The original language would have automatically expunged an estimated 800,000 convictions. The revised language means those with convictions for cannabis possession convictions under 30 grams can get pardoned by the governor. States attorneys would then be able to petition the court to expunge the record. A judge would direct law enforcement agencies and county clerks to clear their record. This only applies to those convicted with no other violent crime associated with the charge. And it only applies for convictions that have taken place when the bill takes effect on Jan. 1.

“It’s only a one-time look back,” Steans said after committee. “That’s an important point.”

State Sen. Heather Steans
State Sen. Heather Steans urges senators to vote to legalize recreational marijuana on Wednesday, May 29, 2019. 
BlueRoomStream screen image.

Designed to address concerns about impaired driving, new language would also add a DUI Task Force led by Illinois State Police to examine best practices. Those would include examining emergency technology and roadside testing, Steans said during the Illinois Senate Executive Committee.

Deputy Gov. Christian Mitchell also testified that a social equity loan program was upped to $30 million, from $20 million. He said the expungement changes were made in conjunction with Cook County State’s Attorney Kim Foxx, other states attorneys and Illinois Attorney General Kwame Raoul.

State Sen. Toi Hutchinson, D-Olympia Fields; state Sen. Heather Steans, D-Chicago, and Deputy Gov. Christian Mitchell. 
Answering senators’ questions about the cannabis bill are, left to right, state Sen. Toi Hutchinson, D-Olympia Fields; state Sen. Heather Steans, D-Chicago, and Deputy Gov. Christian Mitchell, on Wednesday.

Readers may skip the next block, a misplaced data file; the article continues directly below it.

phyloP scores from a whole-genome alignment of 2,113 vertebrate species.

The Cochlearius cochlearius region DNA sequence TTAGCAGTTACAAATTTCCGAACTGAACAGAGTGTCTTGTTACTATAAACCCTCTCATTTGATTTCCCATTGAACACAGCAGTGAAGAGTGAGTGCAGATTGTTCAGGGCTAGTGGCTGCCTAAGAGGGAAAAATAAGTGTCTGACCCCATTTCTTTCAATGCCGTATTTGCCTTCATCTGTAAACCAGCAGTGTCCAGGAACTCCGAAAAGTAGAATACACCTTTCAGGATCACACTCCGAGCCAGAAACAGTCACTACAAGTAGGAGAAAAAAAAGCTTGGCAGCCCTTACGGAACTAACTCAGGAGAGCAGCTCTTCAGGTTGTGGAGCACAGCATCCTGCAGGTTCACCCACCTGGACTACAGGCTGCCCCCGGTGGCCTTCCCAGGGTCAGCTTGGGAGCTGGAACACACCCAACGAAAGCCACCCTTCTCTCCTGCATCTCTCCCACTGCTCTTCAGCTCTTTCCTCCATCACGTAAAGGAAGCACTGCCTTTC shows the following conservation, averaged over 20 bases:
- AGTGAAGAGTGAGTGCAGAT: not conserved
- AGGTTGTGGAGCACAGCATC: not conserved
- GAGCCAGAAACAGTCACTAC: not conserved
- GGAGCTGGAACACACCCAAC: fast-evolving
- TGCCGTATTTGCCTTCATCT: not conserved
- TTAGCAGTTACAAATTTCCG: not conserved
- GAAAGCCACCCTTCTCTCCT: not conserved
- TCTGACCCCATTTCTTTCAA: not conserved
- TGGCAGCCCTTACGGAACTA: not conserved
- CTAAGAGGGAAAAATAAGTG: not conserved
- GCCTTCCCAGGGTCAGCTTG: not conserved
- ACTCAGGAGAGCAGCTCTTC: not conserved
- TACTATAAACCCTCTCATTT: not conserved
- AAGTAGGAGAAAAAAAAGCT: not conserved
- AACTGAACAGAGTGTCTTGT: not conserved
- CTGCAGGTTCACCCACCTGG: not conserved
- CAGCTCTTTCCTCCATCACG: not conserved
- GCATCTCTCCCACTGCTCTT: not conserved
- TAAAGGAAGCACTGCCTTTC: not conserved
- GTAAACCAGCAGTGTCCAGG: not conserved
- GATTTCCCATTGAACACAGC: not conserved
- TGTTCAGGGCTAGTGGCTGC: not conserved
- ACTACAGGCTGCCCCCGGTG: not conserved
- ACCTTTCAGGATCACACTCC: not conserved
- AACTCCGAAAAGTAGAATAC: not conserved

BlueRoomStream screen image.

Barickman, R-Bloomington, commended sponsors for going back to the table to set a “gold standard” for workplace standards. New changes also include strengthening language to ensure employers can maintain a zero tolerance drug policy, should legalization happen.

Jim Kaitschuk, executive director of the Illinois Sheriffs’ Association, said during the committee that home grow still remains an issue, even if it’s limited to medical marijuana patients since the program is expanding: “We don’t have access. We won’t be able to tell who is doing what.”

The conflict of interest ban was added after it was reported that state Sen. Patricia Van Pelt, D-Chicago, was involved in marketing and investment seminars and leading a company that intended to obtain license to grow and sell marijuana. Van Pelt was removed as a sponsor of the bill on May 15. The Sun-Times reported that Van Pelt and her involvement in the business is being investigated by the Illinois Secretary of State’s office. And while Van Pelt told the Sun-Times that she wouldn’t be involved in shaping the legalization bill, she did not commit to abstaining from votes on the measure.

Van Pelt was not present during the vote.

Opponents of the wide-ranging bill had free rein to voice their displeasure at a lengthy Senate committee hearing in Springfield on May 15 — and they aired concerns about everything from how law enforcement will measure impairment in drivers to which marijuana offenses should be expunged to whether or not weed causes erectile dysfunction.

The bill’s criminal and social justice considerations includes plans to expunge marijuana convictions and allow those with pot convictions to work in the legal cannabis industry. The measure, as passed, also creates a designation for “social equity applicants” hoping to obtain licenses and provide minority-owned businesses support.